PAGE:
This year's Liverpool Biennial is themed on the domestic. Not content, however, with the properly house-trained Tate Liverpool contribution, Cathy Lomax goes to the Old Blind School in search of something altogether less obedient.
|The Old Blind School|
There are two big group shows at the 2014 Liverpool Biennial, which has the banal biennial name of ‘A Needle Walks into a Haystack’, and an overarching theme of the domestic. Tate Liverpool has plucked work willy-nilly from its collection to put together a bunch of things that in some way refer to the domestic, but don’t really do much more. The group show at the Old Blind School is a very different proposition. It manages, by thoughtfully combining an eclectic group of artists whose works when placed together makes something that is bigger than the collection of its parts, to create an cohesive, atmospheric but also difficult show.
The work of the 17 international artists in the Old Blind School is placed thoughtfully throughout the venue, creating a rhythm of surprise and then recognition, as an artist’s work reappears time after time. The Old Blind School itself is a beautifully atmospheric building; its labyrinthine scale and layers of peeling pastel paintwork create a real sense of adventure, with unknown discoveries potentially waiting behind each door and around every corner.
|Strategic-Level, Spiritual Warfare, Michael Stevenson|
Much of the work in the show has a nerdy, otherworldly edge to it, reflecting time spent holed up in bedrooms living fantasy lives and creating pointless taxonomies. For instance a work by Michael Stevenson, Strategic-Level, Spiritual Warfare consists of a small dark room containing six screens, which feature player-less video games in mid-play mode. They are reminiscent of the bank of TVs at Graceland, set up by Elvis so he could watch all the football games at once. Stevenson’s shoot-em-up games are, it turns out, complexly controlled by the random opening and closing of two pairs of doors in the adjoining room (borrowed from John Moore’s University who also supplied the mathematic and computer expertise to set the work up).
William Leavitt’s work, meanwhile, is old-school sci-fi-esque. His paintings resemble fan boy art and feature space age buildings in bright colours. Seen on their own they would be slight homages to Peter Doig, but their positioning throughout the Old Blind School, above crumbling fireplaces, in rooms accompanied by small installations of fake plants, or on metal screens above clumps of bronze coloured gravel make them interesting and intriguing. In another room Amelie von Wulffen’s collection of cartoon-like drawings feature anthropomorphic vegetables and could conceivably be the work of a teenage girl obsessed by the Munch Bunch.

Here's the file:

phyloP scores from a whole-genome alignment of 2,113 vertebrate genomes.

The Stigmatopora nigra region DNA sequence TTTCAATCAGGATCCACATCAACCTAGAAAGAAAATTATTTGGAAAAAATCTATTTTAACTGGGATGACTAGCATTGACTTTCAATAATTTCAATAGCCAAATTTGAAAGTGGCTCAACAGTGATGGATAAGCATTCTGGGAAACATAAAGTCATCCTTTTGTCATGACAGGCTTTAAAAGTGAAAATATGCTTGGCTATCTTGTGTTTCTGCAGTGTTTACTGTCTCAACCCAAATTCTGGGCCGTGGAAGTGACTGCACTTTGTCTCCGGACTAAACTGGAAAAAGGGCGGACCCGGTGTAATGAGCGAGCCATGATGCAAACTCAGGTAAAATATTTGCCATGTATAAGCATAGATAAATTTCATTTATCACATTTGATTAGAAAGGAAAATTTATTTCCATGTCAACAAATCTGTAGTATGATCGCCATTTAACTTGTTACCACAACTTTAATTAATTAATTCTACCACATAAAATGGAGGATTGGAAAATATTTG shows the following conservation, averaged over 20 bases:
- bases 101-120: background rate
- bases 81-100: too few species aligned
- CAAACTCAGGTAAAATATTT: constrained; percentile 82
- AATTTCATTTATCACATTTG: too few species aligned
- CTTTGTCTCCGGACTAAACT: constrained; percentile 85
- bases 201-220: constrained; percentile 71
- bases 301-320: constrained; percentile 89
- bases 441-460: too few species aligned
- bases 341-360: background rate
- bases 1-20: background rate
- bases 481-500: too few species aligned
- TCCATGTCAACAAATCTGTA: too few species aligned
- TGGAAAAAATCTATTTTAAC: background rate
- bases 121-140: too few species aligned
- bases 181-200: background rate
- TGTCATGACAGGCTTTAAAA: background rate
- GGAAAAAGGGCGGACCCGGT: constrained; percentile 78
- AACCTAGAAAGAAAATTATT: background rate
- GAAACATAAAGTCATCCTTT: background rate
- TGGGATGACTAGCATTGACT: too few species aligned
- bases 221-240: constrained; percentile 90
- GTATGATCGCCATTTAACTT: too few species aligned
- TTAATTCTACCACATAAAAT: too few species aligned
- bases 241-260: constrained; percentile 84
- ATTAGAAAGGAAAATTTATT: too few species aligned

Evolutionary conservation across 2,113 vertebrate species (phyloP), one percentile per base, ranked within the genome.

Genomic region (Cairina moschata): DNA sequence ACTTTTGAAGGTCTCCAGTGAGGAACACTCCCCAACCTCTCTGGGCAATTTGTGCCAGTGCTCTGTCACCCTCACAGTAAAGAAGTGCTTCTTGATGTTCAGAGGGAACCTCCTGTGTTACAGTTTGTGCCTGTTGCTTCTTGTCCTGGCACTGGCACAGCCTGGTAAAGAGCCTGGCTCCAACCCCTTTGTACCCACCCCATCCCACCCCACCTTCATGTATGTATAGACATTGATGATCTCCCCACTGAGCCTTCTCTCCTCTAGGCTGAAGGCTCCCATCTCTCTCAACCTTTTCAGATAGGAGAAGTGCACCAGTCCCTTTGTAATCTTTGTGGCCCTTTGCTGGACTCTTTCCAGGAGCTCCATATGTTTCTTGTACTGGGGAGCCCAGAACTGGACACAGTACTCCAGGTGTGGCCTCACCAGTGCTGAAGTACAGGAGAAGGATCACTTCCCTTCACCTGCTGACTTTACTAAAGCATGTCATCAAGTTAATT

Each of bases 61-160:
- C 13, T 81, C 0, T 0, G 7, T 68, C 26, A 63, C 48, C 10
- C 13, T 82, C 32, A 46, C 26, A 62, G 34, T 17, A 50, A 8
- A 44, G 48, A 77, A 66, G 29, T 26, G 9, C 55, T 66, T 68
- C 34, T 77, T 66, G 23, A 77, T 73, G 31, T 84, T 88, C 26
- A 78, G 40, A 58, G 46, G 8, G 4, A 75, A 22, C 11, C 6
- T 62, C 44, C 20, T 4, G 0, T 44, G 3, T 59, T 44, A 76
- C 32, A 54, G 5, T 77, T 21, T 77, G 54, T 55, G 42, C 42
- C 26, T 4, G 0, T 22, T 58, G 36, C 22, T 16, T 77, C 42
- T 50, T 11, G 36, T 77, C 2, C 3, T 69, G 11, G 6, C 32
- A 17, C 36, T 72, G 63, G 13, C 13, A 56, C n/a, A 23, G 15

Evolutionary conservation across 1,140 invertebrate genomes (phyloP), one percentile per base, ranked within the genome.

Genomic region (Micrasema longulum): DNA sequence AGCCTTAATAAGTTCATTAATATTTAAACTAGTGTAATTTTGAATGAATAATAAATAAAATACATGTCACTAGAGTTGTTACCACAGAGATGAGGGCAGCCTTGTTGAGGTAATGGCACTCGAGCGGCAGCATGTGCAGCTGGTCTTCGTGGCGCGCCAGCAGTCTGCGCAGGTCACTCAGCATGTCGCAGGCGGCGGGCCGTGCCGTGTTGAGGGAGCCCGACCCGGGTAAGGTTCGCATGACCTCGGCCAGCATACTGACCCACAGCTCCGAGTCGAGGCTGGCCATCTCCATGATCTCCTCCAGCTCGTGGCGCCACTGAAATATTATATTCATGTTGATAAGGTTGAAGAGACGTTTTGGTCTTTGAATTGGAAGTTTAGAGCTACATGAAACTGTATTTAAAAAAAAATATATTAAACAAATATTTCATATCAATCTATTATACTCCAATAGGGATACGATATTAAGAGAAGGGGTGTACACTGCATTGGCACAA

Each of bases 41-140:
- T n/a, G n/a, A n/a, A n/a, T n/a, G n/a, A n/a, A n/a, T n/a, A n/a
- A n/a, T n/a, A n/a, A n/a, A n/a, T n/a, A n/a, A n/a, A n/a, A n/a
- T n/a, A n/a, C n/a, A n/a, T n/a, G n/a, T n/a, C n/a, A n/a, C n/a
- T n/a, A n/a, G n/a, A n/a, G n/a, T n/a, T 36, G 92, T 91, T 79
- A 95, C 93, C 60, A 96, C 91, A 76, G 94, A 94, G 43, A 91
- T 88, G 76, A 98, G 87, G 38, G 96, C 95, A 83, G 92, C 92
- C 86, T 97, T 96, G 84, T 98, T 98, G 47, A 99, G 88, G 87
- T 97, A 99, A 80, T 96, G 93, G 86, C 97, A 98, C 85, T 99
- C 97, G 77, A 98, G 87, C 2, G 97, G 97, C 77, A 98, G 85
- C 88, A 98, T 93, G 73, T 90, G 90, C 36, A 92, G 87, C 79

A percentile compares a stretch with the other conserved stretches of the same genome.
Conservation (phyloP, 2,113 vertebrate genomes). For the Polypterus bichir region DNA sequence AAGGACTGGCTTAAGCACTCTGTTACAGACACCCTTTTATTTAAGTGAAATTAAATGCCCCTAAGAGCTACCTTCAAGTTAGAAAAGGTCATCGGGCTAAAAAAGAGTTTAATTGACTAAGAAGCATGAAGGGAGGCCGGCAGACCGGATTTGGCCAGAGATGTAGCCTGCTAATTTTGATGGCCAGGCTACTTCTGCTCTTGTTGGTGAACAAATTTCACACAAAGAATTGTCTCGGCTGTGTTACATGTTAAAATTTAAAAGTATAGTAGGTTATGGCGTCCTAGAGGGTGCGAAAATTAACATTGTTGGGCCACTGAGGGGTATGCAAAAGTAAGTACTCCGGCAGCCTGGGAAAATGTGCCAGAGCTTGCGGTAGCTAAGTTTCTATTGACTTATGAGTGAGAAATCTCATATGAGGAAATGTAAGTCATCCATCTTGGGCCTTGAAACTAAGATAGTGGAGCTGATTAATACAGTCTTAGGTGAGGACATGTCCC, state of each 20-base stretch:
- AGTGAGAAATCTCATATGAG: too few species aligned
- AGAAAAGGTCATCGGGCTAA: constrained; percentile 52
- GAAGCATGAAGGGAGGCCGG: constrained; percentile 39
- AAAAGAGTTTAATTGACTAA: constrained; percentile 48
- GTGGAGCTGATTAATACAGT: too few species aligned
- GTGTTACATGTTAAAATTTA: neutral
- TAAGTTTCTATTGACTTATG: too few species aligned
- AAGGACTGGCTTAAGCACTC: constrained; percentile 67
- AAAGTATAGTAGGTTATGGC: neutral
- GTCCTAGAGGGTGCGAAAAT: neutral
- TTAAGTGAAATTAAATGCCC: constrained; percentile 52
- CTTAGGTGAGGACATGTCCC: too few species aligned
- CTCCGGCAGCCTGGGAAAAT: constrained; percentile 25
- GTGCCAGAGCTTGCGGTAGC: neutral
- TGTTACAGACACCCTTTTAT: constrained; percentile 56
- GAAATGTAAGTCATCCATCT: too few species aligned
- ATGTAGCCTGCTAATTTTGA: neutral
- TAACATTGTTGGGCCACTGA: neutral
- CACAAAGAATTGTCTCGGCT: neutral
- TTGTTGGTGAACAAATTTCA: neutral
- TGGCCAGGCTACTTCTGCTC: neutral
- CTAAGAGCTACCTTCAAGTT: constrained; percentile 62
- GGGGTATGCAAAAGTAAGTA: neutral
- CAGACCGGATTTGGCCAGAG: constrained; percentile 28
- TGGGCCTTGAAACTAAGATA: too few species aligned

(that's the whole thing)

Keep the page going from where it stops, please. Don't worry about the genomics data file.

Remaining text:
|Chaco Rising, William Leavitt|
The cod-scientific is much in evidence in the show – making the domestic add up to more than it really does, as in Louise Herve and Chloe Maillet’s film, which shows strange academic types explaining the significance of fragments of old shoes. Herve and Maillet borrow their methodology from science but the result is more akin to mythology. Michael Stevenson’s Strategic-Level, Spiritual Warfare, as described above, also has a built in pointlessness, using an overly complex system to simply play games.
The artists in the show are an eclectic mix; many of them are new names to me. Christina Ramberg, who died in 1995, is indicative of the cool, 1980s aesthetic that underpins much of the show. Her paintings and drawings of women tortured into high heels and corsets fit the domestic brief only in so far as they feature clothes. But the show is not interested in a cosy domestic theme. The job of most of the work in this ghostly ex-school is to unsettle us by its constrictions, scale or pure uncomfortable madness. The show is topped and tailed by two pieces that epitomise this. At the entrance to the building sits an ice machine, a work by the enigmatic American artist, Norma Jean. Every so often the machine spits and splutters and spews cubes of ice on to the concrete floor – the machine is eventually silent and the ice melts away. On the top floor of the building a sign warns that the volume level of the exhibit might be unsuitable for young people. A pulsating noise leaks from behind a closed door – which when opened becomes unbearably loud and uncomfortable. This room is an installation by Rana Hamadeh called l, Can you Pull in an Actor with a Fishook or Tie Down his Tongue with a Rope and the sound extracts which are taken from diverse sources such as Shiite rituals and Alice in Wonderland, build and mutate over a 20 minute period to create a room that in effect repels anyone who tries to enter – the very opposite of comfortable domesticity.
So when you visit the Biennial you can take your pick – the cosy, design conscious domesticity of Tate Liverpool or the crazy, scary domesticity of the Old Blind School – which is an interesting place to visit but you really wouldn’t want to live there.
The Old Blind School group show at Liverpool Biennial
5 July – 26 October 2014